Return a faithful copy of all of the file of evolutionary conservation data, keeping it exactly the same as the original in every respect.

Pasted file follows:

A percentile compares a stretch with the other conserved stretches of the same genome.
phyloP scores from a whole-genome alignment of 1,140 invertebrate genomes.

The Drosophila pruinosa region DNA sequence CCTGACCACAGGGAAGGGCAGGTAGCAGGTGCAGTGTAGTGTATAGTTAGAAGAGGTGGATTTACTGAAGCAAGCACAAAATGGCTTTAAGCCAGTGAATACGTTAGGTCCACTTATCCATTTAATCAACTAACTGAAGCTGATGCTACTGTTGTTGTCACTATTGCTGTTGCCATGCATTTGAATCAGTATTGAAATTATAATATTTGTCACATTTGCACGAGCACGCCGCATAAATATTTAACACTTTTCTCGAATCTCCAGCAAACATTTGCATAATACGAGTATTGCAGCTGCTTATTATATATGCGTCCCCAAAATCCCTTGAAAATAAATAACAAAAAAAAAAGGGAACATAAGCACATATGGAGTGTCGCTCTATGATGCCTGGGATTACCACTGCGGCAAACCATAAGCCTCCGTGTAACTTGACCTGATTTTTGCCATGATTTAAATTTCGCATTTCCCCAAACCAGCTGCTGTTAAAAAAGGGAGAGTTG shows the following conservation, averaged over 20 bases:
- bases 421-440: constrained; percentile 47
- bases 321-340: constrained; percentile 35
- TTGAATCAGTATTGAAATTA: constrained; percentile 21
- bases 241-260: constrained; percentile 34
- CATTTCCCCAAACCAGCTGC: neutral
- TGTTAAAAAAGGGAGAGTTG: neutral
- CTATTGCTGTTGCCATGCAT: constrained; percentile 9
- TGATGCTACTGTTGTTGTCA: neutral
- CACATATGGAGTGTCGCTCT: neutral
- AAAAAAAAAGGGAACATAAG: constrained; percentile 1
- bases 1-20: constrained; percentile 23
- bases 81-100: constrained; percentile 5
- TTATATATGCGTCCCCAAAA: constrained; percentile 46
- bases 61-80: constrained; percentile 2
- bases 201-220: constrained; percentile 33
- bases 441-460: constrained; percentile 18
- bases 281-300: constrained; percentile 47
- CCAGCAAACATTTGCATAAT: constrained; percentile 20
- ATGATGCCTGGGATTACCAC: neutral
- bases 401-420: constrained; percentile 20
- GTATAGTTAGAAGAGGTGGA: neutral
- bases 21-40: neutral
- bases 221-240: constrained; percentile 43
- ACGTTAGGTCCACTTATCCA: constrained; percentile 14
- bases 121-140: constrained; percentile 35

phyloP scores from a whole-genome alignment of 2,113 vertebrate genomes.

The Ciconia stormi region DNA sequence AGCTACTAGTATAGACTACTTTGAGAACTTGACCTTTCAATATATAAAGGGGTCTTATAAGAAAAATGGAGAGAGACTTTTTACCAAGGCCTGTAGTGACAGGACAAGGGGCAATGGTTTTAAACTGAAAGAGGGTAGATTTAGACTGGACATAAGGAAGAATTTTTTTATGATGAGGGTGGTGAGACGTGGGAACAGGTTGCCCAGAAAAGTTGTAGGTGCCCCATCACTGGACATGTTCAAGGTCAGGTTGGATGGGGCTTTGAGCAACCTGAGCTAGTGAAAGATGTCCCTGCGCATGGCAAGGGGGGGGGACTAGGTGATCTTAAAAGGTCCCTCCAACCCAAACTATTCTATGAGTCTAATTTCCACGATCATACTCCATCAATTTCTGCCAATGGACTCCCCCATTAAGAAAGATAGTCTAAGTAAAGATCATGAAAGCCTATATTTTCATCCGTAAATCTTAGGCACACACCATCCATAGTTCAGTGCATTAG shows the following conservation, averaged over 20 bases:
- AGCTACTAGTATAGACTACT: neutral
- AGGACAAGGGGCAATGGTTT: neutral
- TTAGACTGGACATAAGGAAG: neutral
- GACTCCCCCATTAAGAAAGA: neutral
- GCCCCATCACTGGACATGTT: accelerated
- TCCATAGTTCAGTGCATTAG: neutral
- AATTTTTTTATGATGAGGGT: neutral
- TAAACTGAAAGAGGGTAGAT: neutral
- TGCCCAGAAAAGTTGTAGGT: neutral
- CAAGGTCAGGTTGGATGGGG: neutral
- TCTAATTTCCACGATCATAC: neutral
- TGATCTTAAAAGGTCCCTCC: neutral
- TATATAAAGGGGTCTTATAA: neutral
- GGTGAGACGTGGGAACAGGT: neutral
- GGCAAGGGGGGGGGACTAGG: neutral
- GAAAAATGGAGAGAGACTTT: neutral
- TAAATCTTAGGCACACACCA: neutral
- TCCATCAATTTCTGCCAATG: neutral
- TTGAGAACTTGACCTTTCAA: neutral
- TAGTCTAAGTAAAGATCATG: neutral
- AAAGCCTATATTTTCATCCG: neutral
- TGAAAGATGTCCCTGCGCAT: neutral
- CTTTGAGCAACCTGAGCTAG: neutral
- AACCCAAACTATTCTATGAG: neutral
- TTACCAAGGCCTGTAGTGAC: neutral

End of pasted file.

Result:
A percentile compares a stretch with the other conserved stretches of the same genome.
phyloP scores from a whole-genome alignment of 1,140 invertebrate genomes.

The Drosophila pruinosa region DNA sequence CCTGACCACAGGGAAGGGCAGGTAGCAGGTGCAGTGTAGTGTATAGTTAGAAGAGGTGGATTTACTGAAGCAAGCACAAAATGGCTTTAAGCCAGTGAATACGTTAGGTCCACTTATCCATTTAATCAACTAACTGAAGCTGATGCTACTGTTGTTGTCACTATTGCTGTTGCCATGCATTTGAATCAGTATTGAAATTATAATATTTGTCACATTTGCACGAGCACGCCGCATAAATATTTAACACTTTTCTCGAATCTCCAGCAAACATTTGCATAATACGAGTATTGCAGCTGCTTATTATATATGCGTCCCCAAAATCCCTTGAAAATAAATAACAAAAAAAAAAGGGAACATAAGCACATATGGAGTGTCGCTCTATGATGCCTGGGATTACCACTGCGGCAAACCATAAGCCTCCGTGTAACTTGACCTGATTTTTGCCATGATTTAAATTTCGCATTTCCCCAAACCAGCTGCTGTTAAAAAAGGGAGAGTTG shows the following conservation, averaged over 20 bases:
- bases 421-440: constrained; percentile 47
- bases 321-340: constrained; percentile 35
- TTGAATCAGTATTGAAATTA: constrained; percentile 21
- bases 241-260: constrained; percentile 34
- CATTTCCCCAAACCAGCTGC: neutral
- TGTTAAAAAAGGGAGAGTTG: neutral
- CTATTGCTGTTGCCATGCAT: constrained; percentile 9
- TGATGCTACTGTTGTTGTCA: neutral
- CACATATGGAGTGTCGCTCT: neutral
- AAAAAAAAAGGGAACATAAG: constrained; percentile 1
- bases 1-20: constrained; percentile 23
- bases 81-100: constrained; percentile 5
- TTATATATGCGTCCCCAAAA: constrained; percentile 46
- bases 61-80: constrained; percentile 2
- bases 201-220: constrained; percentile 33
- bases 441-460: constrained; percentile 18
- bases 281-300: constrained; percentile 47
- CCAGCAAACATTTGCATAAT: constrained; percentile 20
- ATGATGCCTGGGATTACCAC: neutral
- bases 401-420: constrained; percentile 20
- GTATAGTTAGAAGAGGTGGA: neutral
- bases 21-40: neutral
- bases 221-240: constrained; percentile 43
- ACGTTAGGTCCACTTATCCA: constrained; percentile 14
- bases 121-140: constrained; percentile 35

phyloP scores from a whole-genome alignment of 2,113 vertebrate genomes.

The Ciconia stormi region DNA sequence AGCTACTAGTATAGACTACTTTGAGAACTTGACCTTTCAATATATAAAGGGGTCTTATAAGAAAAATGGAGAGAGACTTTTTACCAAGGCCTGTAGTGACAGGACAAGGGGCAATGGTTTTAAACTGAAAGAGGGTAGATTTAGACTGGACATAAGGAAGAATTTTTTTATGATGAGGGTGGTGAGACGTGGGAACAGGTTGCCCAGAAAAGTTGTAGGTGCCCCATCACTGGACATGTTCAAGGTCAGGTTGGATGGGGCTTTGAGCAACCTGAGCTAGTGAAAGATGTCCCTGCGCATGGCAAGGGGGGGGGACTAGGTGATCTTAAAAGGTCCCTCCAACCCAAACTATTCTATGAGTCTAATTTCCACGATCATACTCCATCAATTTCTGCCAATGGACTCCCCCATTAAGAAAGATAGTCTAAGTAAAGATCATGAAAGCCTATATTTTCATCCGTAAATCTTAGGCACACACCATCCATAGTTCAGTGCATTAG shows the following conservation, averaged over 20 bases:
- AGCTACTAGTATAGACTACT: neutral
- AGGACAAGGGGCAATGGTTT: neutral
- TTAGACTGGACATAAGGAAG: neutral
- GACTCCCCCATTAAGAAAGA: neutral
- GCCCCATCACTGGACATGTT: accelerated
- TCCATAGTTCAGTGCATTAG: neutral
- AATTTTTTTATGATGAGGGT: neutral
- TAAACTGAAAGAGGGTAGAT: neutral
- TGCCCAGAAAAGTTGTAGGT: neutral
- CAAGGTCAGGTTGGATGGGG: neutral
- TCTAATTTCCACGATCATAC: neutral
- TGATCTTAAAAGGTCCCTCC: neutral
- TATATAAAGGGGTCTTATAA: neutral
- GGTGAGACGTGGGAACAGGT: neutral
- GGCAAGGGGGGGGGACTAGG: neutral
- GAAAAATGGAGAGAGACTTT: neutral
- TAAATCTTAGGCACACACCA: neutral
- TCCATCAATTTCTGCCAATG: neutral
- TTGAGAACTTGACCTTTCAA: neutral
- TAGTCTAAGTAAAGATCATG: neutral
- AAAGCCTATATTTTCATCCG: neutral
- TGAAAGATGTCCCTGCGCAT: neutral
- CTTTGAGCAACCTGAGCTAG: neutral
- AACCCAAACTATTCTATGAG: neutral
- TTACCAAGGCCTGTAGTGAC: neutral